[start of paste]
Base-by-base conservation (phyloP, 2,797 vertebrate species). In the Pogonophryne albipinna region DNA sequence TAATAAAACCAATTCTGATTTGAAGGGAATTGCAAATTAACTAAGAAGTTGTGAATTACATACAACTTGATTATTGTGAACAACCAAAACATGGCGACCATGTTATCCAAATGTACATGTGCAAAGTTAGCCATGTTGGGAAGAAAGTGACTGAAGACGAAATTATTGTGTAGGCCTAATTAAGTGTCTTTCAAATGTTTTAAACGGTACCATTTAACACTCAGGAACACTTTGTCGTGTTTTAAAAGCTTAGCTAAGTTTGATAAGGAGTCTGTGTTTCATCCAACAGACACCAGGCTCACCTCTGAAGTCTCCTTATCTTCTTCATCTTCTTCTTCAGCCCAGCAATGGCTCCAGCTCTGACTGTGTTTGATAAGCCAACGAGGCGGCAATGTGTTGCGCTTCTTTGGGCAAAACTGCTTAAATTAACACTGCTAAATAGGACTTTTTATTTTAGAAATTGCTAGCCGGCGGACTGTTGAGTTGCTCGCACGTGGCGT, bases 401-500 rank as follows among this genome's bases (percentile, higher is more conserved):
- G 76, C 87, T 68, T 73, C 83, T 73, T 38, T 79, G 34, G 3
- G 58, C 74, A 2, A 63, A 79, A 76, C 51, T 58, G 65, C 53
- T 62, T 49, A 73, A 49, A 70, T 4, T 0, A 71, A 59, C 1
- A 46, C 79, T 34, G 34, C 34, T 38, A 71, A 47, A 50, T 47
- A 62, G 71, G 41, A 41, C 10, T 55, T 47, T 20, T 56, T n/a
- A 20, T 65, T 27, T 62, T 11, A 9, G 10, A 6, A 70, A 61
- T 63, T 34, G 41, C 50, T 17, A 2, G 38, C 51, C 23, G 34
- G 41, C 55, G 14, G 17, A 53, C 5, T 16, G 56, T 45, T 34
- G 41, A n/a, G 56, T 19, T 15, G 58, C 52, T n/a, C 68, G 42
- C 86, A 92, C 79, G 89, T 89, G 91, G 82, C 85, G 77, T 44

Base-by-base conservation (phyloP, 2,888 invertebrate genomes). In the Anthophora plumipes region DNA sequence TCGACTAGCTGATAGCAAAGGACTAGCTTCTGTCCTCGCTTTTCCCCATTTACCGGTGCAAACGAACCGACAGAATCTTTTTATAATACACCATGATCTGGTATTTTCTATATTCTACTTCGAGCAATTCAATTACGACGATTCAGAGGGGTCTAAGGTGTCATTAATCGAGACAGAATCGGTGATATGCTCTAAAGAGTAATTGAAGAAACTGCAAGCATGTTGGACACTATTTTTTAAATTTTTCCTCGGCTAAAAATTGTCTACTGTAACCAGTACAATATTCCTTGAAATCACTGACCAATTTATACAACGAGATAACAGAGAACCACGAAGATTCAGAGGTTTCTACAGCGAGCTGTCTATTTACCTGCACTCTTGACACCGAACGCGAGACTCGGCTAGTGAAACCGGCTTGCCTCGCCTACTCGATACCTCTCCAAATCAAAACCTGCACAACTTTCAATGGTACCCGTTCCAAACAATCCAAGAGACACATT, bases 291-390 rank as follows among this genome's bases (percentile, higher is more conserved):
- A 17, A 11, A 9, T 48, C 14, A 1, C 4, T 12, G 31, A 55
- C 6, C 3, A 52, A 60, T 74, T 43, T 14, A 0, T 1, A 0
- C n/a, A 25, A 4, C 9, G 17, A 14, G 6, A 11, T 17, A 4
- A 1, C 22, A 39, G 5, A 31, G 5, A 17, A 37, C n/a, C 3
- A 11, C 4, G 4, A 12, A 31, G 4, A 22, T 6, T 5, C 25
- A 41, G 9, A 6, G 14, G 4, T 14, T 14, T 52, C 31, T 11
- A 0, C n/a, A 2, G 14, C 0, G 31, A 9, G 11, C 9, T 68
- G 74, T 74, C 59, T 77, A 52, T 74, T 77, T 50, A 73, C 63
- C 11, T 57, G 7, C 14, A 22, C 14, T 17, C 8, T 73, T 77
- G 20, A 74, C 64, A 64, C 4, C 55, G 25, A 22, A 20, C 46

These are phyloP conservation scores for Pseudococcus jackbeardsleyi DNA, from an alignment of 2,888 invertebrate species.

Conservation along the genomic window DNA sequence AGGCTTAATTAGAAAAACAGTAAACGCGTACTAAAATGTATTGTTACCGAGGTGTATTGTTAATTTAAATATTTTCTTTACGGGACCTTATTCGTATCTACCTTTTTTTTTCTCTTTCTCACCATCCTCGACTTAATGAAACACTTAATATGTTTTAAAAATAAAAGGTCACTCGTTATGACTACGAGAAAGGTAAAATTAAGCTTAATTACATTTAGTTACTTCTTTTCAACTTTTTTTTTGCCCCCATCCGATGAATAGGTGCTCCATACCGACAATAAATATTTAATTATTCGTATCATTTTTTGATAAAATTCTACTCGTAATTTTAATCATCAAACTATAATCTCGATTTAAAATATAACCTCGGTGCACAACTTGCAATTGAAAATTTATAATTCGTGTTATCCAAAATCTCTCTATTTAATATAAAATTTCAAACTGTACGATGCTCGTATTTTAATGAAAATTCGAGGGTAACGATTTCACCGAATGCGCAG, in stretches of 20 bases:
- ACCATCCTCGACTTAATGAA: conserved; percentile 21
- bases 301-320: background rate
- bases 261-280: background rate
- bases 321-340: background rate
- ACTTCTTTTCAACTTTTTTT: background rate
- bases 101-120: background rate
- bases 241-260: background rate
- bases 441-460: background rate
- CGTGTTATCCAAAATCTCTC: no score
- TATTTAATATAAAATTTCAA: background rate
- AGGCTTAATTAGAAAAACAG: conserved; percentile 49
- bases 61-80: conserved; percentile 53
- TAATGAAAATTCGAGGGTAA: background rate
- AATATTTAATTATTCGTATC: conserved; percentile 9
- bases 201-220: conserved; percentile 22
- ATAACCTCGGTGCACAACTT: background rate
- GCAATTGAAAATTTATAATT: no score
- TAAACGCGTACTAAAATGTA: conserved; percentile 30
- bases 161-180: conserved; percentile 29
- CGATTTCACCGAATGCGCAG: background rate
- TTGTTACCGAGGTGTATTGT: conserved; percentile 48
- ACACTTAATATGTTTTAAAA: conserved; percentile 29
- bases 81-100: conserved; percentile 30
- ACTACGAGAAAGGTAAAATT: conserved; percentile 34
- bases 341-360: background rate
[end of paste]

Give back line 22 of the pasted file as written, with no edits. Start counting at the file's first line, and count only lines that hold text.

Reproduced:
- G 20, A 74, C 64, A 64, C 4, C 55, G 25, A 22, A 20, C 46